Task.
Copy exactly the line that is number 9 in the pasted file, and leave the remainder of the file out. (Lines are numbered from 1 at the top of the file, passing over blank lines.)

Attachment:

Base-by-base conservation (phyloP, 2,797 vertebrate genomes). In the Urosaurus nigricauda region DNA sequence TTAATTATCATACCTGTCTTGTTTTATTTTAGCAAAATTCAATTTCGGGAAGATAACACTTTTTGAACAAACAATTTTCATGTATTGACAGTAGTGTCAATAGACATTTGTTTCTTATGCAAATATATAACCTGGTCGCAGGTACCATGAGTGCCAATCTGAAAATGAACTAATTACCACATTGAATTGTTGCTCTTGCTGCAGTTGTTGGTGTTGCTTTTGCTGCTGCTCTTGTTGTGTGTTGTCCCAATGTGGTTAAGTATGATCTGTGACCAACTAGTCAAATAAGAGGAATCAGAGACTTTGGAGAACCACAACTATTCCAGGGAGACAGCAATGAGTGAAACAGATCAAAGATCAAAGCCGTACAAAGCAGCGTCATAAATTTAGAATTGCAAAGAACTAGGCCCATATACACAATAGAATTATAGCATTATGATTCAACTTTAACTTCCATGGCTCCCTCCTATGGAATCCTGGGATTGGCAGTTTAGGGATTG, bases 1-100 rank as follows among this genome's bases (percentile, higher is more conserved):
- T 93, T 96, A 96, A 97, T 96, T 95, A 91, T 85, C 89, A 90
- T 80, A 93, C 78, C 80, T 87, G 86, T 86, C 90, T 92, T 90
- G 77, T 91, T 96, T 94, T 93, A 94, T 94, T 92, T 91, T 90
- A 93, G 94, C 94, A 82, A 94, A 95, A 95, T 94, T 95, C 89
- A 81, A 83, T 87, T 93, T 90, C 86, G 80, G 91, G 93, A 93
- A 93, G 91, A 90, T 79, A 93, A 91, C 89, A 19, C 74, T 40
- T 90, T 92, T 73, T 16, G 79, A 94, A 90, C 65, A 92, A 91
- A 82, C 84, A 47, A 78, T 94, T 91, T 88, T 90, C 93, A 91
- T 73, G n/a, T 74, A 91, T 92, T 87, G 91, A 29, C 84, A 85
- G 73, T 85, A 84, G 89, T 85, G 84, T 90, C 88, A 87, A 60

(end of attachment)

- A 82, C 84, A 47, A 78, T 94, T 91, T 88, T 90, C 93, A 91